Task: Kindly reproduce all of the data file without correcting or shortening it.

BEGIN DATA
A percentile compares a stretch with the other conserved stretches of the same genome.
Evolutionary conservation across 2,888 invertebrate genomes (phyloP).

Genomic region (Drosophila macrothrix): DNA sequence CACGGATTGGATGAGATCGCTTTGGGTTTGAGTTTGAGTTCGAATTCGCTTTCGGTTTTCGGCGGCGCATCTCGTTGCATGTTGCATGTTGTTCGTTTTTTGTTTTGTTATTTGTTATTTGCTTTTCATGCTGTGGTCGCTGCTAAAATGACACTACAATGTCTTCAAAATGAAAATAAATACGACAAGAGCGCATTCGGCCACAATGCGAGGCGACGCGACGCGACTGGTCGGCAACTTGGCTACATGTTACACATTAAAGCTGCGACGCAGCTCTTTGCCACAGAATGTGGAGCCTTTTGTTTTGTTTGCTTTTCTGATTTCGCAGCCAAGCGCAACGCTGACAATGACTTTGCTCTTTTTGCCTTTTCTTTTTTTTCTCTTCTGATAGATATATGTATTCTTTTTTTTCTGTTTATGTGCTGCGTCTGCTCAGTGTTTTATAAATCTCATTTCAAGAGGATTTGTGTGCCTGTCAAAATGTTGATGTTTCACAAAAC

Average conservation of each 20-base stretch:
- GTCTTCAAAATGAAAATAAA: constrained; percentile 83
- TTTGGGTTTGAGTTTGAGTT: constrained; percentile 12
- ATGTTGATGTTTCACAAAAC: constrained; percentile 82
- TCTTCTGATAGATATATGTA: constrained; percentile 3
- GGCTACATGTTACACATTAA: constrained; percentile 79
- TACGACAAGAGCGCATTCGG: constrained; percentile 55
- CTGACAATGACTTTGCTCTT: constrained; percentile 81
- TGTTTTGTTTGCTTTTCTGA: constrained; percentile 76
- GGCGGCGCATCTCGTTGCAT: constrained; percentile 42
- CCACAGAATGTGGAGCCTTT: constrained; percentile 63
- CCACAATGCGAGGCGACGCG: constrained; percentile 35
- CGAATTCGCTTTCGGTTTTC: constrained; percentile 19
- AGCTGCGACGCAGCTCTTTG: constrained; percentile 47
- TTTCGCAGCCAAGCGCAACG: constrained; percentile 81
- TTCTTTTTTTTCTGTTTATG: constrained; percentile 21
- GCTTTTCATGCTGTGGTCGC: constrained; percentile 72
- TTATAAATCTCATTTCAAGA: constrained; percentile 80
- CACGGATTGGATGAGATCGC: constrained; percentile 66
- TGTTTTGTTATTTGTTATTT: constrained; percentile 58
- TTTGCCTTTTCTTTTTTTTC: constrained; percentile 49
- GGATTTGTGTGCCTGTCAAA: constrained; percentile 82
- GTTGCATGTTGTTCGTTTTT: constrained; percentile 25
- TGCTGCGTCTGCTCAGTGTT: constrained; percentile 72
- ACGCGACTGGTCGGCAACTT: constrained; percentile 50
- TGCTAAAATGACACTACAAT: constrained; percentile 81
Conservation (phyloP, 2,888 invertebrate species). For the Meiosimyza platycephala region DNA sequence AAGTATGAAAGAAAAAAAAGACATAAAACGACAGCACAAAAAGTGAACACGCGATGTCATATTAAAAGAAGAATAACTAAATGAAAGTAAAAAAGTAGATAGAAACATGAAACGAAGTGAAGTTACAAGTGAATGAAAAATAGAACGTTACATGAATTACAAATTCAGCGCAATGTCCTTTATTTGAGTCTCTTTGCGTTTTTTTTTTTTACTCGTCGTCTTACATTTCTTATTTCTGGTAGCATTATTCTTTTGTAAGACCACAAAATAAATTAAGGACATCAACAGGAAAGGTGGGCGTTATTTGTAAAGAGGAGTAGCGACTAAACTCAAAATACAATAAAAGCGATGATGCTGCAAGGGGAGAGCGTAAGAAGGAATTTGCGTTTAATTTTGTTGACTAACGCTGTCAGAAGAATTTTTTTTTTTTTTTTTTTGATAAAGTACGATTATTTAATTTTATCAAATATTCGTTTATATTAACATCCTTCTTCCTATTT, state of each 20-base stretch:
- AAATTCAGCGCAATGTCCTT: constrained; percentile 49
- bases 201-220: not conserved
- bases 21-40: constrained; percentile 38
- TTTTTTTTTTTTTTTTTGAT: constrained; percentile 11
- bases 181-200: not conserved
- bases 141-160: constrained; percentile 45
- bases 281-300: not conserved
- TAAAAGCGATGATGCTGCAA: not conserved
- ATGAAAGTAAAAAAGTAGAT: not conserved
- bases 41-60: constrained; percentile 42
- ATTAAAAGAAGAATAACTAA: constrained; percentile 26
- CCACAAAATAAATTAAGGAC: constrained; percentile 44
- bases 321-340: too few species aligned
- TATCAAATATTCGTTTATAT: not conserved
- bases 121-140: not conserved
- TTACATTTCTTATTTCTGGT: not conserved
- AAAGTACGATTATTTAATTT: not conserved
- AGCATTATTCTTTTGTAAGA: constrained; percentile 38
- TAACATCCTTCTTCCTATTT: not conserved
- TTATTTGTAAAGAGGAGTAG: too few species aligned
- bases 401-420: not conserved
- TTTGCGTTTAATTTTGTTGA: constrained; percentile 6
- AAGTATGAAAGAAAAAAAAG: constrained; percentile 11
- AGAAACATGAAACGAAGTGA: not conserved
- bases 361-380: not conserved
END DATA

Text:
A percentile compares a stretch with the other conserved stretches of the same genome.
Evolutionary conservation across 2,888 invertebrate genomes (phyloP).

Genomic region (Drosophila macrothrix): DNA sequence CACGGATTGGATGAGATCGCTTTGGGTTTGAGTTTGAGTTCGAATTCGCTTTCGGTTTTCGGCGGCGCATCTCGTTGCATGTTGCATGTTGTTCGTTTTTTGTTTTGTTATTTGTTATTTGCTTTTCATGCTGTGGTCGCTGCTAAAATGACACTACAATGTCTTCAAAATGAAAATAAATACGACAAGAGCGCATTCGGCCACAATGCGAGGCGACGCGACGCGACTGGTCGGCAACTTGGCTACATGTTACACATTAAAGCTGCGACGCAGCTCTTTGCCACAGAATGTGGAGCCTTTTGTTTTGTTTGCTTTTCTGATTTCGCAGCCAAGCGCAACGCTGACAATGACTTTGCTCTTTTTGCCTTTTCTTTTTTTTCTCTTCTGATAGATATATGTATTCTTTTTTTTCTGTTTATGTGCTGCGTCTGCTCAGTGTTTTATAAATCTCATTTCAAGAGGATTTGTGTGCCTGTCAAAATGTTGATGTTTCACAAAAC

Average conservation of each 20-base stretch:
- GTCTTCAAAATGAAAATAAA: constrained; percentile 83
- TTTGGGTTTGAGTTTGAGTT: constrained; percentile 12
- ATGTTGATGTTTCACAAAAC: constrained; percentile 82
- TCTTCTGATAGATATATGTA: constrained; percentile 3
- GGCTACATGTTACACATTAA: constrained; percentile 79
- TACGACAAGAGCGCATTCGG: constrained; percentile 55
- CTGACAATGACTTTGCTCTT: constrained; percentile 81
- TGTTTTGTTTGCTTTTCTGA: constrained; percentile 76
- GGCGGCGCATCTCGTTGCAT: constrained; percentile 42
- CCACAGAATGTGGAGCCTTT: constrained; percentile 63
- CCACAATGCGAGGCGACGCG: constrained; percentile 35
- CGAATTCGCTTTCGGTTTTC: constrained; percentile 19
- AGCTGCGACGCAGCTCTTTG: constrained; percentile 47
- TTTCGCAGCCAAGCGCAACG: constrained; percentile 81
- TTCTTTTTTTTCTGTTTATG: constrained; percentile 21
- GCTTTTCATGCTGTGGTCGC: constrained; percentile 72
- TTATAAATCTCATTTCAAGA: constrained; percentile 80
- CACGGATTGGATGAGATCGC: constrained; percentile 66
- TGTTTTGTTATTTGTTATTT: constrained; percentile 58
- TTTGCCTTTTCTTTTTTTTC: constrained; percentile 49
- GGATTTGTGTGCCTGTCAAA: constrained; percentile 82
- GTTGCATGTTGTTCGTTTTT: constrained; percentile 25
- TGCTGCGTCTGCTCAGTGTT: constrained; percentile 72
- ACGCGACTGGTCGGCAACTT: constrained; percentile 50
- TGCTAAAATGACACTACAAT: constrained; percentile 81
Conservation (phyloP, 2,888 invertebrate species). For the Meiosimyza platycephala region DNA sequence AAGTATGAAAGAAAAAAAAGACATAAAACGACAGCACAAAAAGTGAACACGCGATGTCATATTAAAAGAAGAATAACTAAATGAAAGTAAAAAAGTAGATAGAAACATGAAACGAAGTGAAGTTACAAGTGAATGAAAAATAGAACGTTACATGAATTACAAATTCAGCGCAATGTCCTTTATTTGAGTCTCTTTGCGTTTTTTTTTTTTACTCGTCGTCTTACATTTCTTATTTCTGGTAGCATTATTCTTTTGTAAGACCACAAAATAAATTAAGGACATCAACAGGAAAGGTGGGCGTTATTTGTAAAGAGGAGTAGCGACTAAACTCAAAATACAATAAAAGCGATGATGCTGCAAGGGGAGAGCGTAAGAAGGAATTTGCGTTTAATTTTGTTGACTAACGCTGTCAGAAGAATTTTTTTTTTTTTTTTTTTGATAAAGTACGATTATTTAATTTTATCAAATATTCGTTTATATTAACATCCTTCTTCCTATTT, state of each 20-base stretch:
- AAATTCAGCGCAATGTCCTT: constrained; percentile 49
- bases 201-220: not conserved
- bases 21-40: constrained; percentile 38
- TTTTTTTTTTTTTTTTTGAT: constrained; percentile 11
- bases 181-200: not conserved
- bases 141-160: constrained; percentile 45
- bases 281-300: not conserved
- TAAAAGCGATGATGCTGCAA: not conserved
- ATGAAAGTAAAAAAGTAGAT: not conserved
- bases 41-60: constrained; percentile 42
- ATTAAAAGAAGAATAACTAA: constrained; percentile 26
- CCACAAAATAAATTAAGGAC: constrained; percentile 44
- bases 321-340: too few species aligned
- TATCAAATATTCGTTTATAT: not conserved
- bases 121-140: not conserved
- TTACATTTCTTATTTCTGGT: not conserved
- AAAGTACGATTATTTAATTT: not conserved
- AGCATTATTCTTTTGTAAGA: constrained; percentile 38
- TAACATCCTTCTTCCTATTT: not conserved
- TTATTTGTAAAGAGGAGTAG: too few species aligned
- bases 401-420: not conserved
- TTTGCGTTTAATTTTGTTGA: constrained; percentile 6
- AAGTATGAAAGAAAAAAAAG: constrained; percentile 11
- AGAAACATGAAACGAAGTGA: not conserved
- bases 361-380: not conserved